Now I'm not saying that meat eating should be criminal. Please don't misunderstand me - I eat meat, and I don't consider myself a criminal. BUT I don't think the idea that we are biologically driven to consume meat it a good reason to support meat-eating. We are also biologically programmed to be able to override our urges, it isn't easy and many people fail, but many people also succeed on a daily basis.

If you really want to get into the biology of meat consumption you could argue that humans are actually developed to not eat meat. Just look at how sick we can get from eating meat that is not cooked properly. Wolves and bears don't have similar concerns. Their guts are made to deal with the bacteria that can be found on uncooked meat. Ours aren't. Meat could kill us. But then again, there has also been deadly spinach, so vegetables aren't always safe either.

The point is if you want to eat meat, you need to come up with a better reason than being on the top of the food chain. I'm still figuring out how I feel about my food, but I do know that I consider myself an animal - a smart animal with responsibilities to other animals. We'll see where that thinking gets me.

Wednesday, May 25, 2011

The Allure of a Good Ghost Story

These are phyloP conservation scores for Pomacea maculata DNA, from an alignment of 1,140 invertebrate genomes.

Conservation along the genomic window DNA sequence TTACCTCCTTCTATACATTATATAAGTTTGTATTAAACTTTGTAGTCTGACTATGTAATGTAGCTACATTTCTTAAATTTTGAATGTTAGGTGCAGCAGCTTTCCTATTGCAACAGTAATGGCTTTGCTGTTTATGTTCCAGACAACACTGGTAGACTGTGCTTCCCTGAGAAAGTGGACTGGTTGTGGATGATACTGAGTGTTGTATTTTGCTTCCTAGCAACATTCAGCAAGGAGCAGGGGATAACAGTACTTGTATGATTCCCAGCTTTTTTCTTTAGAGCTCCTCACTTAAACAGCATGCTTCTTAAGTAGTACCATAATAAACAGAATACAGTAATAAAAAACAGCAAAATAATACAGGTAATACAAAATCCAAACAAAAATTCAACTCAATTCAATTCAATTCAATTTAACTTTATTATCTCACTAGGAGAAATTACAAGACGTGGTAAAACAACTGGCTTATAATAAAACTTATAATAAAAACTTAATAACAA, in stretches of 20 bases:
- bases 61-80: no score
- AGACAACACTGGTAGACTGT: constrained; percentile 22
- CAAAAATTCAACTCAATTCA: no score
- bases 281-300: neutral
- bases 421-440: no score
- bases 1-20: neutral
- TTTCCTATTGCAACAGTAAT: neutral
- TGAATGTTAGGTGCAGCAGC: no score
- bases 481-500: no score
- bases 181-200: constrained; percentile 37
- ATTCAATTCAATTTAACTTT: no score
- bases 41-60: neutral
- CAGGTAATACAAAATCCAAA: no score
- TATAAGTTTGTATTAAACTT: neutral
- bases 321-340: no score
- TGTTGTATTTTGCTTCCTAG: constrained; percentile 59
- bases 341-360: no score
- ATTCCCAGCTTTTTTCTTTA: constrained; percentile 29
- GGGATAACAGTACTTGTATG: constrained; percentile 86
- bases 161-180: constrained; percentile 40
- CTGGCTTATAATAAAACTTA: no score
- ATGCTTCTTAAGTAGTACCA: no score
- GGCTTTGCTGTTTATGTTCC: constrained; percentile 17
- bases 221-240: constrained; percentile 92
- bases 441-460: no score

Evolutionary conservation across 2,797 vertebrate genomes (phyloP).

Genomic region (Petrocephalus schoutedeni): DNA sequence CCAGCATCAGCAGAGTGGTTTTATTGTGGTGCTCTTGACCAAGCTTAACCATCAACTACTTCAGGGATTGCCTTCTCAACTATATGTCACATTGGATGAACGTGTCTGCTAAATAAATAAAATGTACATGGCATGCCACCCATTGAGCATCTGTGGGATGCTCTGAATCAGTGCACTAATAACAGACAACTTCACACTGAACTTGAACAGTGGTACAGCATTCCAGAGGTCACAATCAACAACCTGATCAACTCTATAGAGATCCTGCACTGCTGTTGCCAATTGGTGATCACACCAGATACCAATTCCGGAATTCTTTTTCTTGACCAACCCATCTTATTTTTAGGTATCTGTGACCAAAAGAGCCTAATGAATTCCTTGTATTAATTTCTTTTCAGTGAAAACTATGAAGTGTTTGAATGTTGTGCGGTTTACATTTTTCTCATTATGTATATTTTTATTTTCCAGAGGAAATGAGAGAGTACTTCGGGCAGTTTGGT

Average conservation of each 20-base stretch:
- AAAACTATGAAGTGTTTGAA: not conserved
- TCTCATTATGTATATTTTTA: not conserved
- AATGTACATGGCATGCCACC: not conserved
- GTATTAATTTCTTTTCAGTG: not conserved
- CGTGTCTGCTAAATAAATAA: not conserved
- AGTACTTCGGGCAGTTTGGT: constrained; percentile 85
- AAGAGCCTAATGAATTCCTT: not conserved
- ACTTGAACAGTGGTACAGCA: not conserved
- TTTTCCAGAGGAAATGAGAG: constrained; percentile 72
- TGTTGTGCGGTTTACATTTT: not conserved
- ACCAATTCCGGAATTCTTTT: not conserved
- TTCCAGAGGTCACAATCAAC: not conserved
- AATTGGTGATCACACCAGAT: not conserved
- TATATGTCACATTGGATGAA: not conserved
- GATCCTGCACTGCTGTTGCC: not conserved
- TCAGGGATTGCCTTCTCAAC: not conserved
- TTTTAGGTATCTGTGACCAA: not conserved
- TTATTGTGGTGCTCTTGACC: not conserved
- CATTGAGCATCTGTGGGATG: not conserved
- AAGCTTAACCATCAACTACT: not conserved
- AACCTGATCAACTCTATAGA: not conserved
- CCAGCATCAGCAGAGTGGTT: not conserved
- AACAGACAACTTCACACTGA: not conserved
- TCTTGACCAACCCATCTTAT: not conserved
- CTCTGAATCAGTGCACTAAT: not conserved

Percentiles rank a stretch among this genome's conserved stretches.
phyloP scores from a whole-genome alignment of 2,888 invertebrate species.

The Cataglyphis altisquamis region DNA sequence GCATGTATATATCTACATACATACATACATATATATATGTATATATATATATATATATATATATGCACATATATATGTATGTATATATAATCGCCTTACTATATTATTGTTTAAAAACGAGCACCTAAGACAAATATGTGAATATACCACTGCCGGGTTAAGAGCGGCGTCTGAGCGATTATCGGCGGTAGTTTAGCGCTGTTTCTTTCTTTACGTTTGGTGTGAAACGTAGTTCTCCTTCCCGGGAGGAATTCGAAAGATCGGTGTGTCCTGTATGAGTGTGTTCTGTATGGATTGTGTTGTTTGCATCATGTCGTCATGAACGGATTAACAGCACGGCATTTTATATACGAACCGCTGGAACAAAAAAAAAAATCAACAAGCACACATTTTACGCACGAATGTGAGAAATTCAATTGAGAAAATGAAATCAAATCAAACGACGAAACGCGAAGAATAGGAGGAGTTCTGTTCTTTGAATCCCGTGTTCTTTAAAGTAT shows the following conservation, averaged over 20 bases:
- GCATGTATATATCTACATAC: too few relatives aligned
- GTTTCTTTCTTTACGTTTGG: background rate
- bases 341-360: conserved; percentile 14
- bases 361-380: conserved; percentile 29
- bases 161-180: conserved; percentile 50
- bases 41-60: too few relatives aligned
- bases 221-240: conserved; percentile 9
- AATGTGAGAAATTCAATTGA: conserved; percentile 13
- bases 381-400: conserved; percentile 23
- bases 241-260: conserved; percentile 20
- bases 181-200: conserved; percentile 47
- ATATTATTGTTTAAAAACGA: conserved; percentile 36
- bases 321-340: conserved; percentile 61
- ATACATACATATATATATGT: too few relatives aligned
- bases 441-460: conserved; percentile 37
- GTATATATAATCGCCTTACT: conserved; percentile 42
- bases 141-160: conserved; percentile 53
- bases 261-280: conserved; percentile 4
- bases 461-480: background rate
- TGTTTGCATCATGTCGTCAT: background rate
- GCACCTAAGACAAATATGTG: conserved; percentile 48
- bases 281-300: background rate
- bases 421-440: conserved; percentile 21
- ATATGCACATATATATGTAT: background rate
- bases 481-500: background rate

When I was six my parents, brother and I moved to a cute brick house just the rights size for us. It hadn't been lived in for a few years because the elderly couple that had owned it passed away in hospice, while a caretaker maintained the house. When my parents bought it, the house was a blast from the past. Pale yellow bathroom fixtures, peeling linoleum floors, blue eagle kitchen wallpaper, mustard yellow velour couch, seafoam green paint in the living room. Because the home's previous owners had passed away, some strange/awesome/old features (like that couch) got tossed in with the sale.

Moving meant that for the first time in our lives my brother (slightly older) and I would each get our own room. My room was going to be pink, and it was going to be Aladdin and Jasmine themed and I was thrilled. That is - I was thrilled until the kids down the street told me the "truth" my parents were hiding. The house, specifically MY room, was haunted.

Obviously, the house was haunted. Old people lived there, and they DIED. Of course they came back to haunt the house. Specifically, I was told, they haunted my closet. The proof of this haunting was the fact that sticks and leaves stuffed in the mail slot of the house while it was unoccupied waiting for sale MYSTERIOUSLY disappeared. No one lived there, so then who moved them, right? Clearly the answer was ghosts, and what ghost wouldn't like being trapped in a closet?